Acid/Alkaline :: Alkaline -forming
What is copper?
Copper is an essential trace mineral. Copper is involved in the absorption and metabolism of iron. Copper helps keep your arteries flexible. This mineral helps transport oxygen through your body, maintain hair color, and is used to make hormones. In fact, for a variety of biochemical processes in the body to operate normally, copper must be a part of our die.
Uses and Benefits of Copper
- Copper is necessary for the growth, development, and maintenance of bone, connective tissue, brain, heart, and many other body organs.
- Copper is involved in the formation of red blood cells, the absorption and utilization of iron, and the synthesis and release of life-sustaining proteins and enzymes
- It is involved in the healing process, energy production, hair and skin coloring, and taste sensitivity.
- Essential to catecholamine synthesis.
- Copper is a component of the antioxidant enzyme: super oxide dismutase, and might protect cell membranes from potential damage by highly reactive oxygen fragments. In this antioxidant role, copper might function to prevent the development of cancer.
- It is also essential for the utilization of vitamin C .
Recommended Dosage of Copper
The Recommended Daily Allowance for Copper are :
- Adults – 1.5 to 3.0 milligrams per day.
- Children – 1.5 to 2.5 milligrams per day.
- Infants less than six month – 0.4 to 0.6 milligrams per day.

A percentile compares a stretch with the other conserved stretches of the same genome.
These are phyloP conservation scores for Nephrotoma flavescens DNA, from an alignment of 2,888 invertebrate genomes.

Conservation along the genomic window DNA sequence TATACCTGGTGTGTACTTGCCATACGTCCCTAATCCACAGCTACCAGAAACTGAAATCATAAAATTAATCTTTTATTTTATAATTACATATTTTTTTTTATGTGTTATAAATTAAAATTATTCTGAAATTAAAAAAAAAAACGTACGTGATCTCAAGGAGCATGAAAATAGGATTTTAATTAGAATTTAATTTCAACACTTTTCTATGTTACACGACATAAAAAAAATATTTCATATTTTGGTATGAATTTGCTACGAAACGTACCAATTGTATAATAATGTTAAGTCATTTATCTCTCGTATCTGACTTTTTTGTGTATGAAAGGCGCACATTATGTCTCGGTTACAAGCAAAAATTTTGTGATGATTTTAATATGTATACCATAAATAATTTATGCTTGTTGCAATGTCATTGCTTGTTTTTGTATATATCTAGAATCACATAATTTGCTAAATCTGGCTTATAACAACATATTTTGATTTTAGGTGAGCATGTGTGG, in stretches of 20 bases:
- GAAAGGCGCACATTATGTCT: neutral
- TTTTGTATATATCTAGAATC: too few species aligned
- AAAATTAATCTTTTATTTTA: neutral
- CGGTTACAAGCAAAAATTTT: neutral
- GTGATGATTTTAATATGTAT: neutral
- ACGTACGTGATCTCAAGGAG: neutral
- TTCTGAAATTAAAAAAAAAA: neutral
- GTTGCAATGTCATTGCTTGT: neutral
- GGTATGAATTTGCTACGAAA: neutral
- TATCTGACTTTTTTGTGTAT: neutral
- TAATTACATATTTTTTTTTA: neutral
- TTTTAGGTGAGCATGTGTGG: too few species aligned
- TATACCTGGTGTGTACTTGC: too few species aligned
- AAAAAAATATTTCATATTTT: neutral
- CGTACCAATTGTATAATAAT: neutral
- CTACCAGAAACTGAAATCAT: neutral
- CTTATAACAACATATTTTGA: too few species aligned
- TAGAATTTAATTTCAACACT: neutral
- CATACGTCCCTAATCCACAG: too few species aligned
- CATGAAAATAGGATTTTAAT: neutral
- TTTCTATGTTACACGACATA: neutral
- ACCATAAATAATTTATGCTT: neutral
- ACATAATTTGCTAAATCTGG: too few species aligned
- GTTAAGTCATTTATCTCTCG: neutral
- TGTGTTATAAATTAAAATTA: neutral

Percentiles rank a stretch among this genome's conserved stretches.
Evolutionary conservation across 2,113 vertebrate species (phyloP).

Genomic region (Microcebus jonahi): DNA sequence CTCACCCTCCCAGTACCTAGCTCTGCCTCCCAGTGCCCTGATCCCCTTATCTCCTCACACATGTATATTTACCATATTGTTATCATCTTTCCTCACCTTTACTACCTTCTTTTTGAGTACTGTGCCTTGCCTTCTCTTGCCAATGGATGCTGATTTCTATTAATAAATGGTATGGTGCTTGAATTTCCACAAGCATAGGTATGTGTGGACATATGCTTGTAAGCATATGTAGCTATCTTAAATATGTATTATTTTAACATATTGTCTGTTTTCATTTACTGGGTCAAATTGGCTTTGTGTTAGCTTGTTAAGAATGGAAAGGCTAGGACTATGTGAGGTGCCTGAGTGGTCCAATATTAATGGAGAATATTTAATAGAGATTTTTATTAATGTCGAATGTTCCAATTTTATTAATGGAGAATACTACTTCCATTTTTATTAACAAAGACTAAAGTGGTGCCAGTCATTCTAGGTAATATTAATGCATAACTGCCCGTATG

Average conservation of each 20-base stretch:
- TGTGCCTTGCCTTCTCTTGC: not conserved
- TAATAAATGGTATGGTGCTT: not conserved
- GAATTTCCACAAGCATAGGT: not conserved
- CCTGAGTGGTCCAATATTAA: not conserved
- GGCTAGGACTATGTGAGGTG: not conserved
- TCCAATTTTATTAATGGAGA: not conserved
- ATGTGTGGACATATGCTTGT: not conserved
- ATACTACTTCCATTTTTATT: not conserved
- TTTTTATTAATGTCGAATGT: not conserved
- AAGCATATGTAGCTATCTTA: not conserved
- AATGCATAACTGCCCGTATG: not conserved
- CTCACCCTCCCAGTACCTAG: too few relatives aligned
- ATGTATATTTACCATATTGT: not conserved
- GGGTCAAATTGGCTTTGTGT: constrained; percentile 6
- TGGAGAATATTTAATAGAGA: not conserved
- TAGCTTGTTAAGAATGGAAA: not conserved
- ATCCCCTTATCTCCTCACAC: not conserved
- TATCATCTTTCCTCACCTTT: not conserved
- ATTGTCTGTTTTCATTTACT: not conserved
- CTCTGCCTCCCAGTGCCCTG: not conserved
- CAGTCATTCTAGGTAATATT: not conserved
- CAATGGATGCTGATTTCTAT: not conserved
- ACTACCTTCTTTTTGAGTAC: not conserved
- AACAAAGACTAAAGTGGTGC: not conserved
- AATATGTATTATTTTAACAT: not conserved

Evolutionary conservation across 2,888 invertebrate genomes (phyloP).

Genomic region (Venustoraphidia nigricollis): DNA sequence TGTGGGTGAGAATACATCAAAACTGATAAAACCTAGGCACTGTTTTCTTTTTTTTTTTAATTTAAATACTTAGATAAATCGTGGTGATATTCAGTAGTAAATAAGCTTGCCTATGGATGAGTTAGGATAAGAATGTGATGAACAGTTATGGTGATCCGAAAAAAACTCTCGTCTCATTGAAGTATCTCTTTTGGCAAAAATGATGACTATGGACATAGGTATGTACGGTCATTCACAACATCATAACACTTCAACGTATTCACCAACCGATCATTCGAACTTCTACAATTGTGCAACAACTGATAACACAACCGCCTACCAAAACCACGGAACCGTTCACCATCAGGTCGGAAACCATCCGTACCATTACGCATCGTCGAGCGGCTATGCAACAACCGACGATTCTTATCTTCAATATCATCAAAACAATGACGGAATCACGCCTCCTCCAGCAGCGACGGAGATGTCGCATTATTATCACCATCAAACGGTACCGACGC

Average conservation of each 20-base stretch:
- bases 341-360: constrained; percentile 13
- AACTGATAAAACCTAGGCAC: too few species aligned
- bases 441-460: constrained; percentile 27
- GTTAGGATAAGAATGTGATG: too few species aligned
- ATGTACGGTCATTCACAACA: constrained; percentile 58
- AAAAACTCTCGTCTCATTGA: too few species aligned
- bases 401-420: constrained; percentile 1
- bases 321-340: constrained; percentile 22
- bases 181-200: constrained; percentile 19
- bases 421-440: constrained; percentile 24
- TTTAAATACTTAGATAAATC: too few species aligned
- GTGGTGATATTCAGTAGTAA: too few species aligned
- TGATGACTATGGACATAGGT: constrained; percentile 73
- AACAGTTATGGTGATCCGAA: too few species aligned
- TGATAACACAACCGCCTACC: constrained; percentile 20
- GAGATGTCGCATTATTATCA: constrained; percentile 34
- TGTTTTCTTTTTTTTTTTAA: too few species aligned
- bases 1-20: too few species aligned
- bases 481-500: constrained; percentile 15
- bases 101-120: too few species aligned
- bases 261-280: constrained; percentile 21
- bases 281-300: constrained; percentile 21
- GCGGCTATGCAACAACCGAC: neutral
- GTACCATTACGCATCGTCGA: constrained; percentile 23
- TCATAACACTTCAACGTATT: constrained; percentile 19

Deficiency Symptoms of Copper
Copper settles in brain and ovaries. Can cause chronic diarrhea, burning sensation in throat and tonsils, malabsorption problems, or iron-deficiency anemia. Also loss of color from skin and hair (inability of body to manufacture collagen), baldness, heart disease, Menkes’ Syndrome, nervous system impairment, low resistance to infection, scoliosis, poor tissue formation, impaired respiration, skin sores, retardation.
Toxicity: Symptoms can include ulcerative colitis, Wilson’s Disease. Mental and emotional problems.
Note: Daily intake of more than 20 mg. can cause nausea and vomiting
Rich Food Sources of Copper
Toxic sources: Copper water pipes and cooking utensils.
Note: Long-term uses of oral contraceptives can upset the balance of copper in the body causing excessively high cholesterol levels. Supplementation should always be administered under a doctor’s supervision and caution should be exercised not to exceed the recommended doses. If supplements are to be taken, the doctor and consumer alike should become aware that different forms of copper have different absorption rates in the body.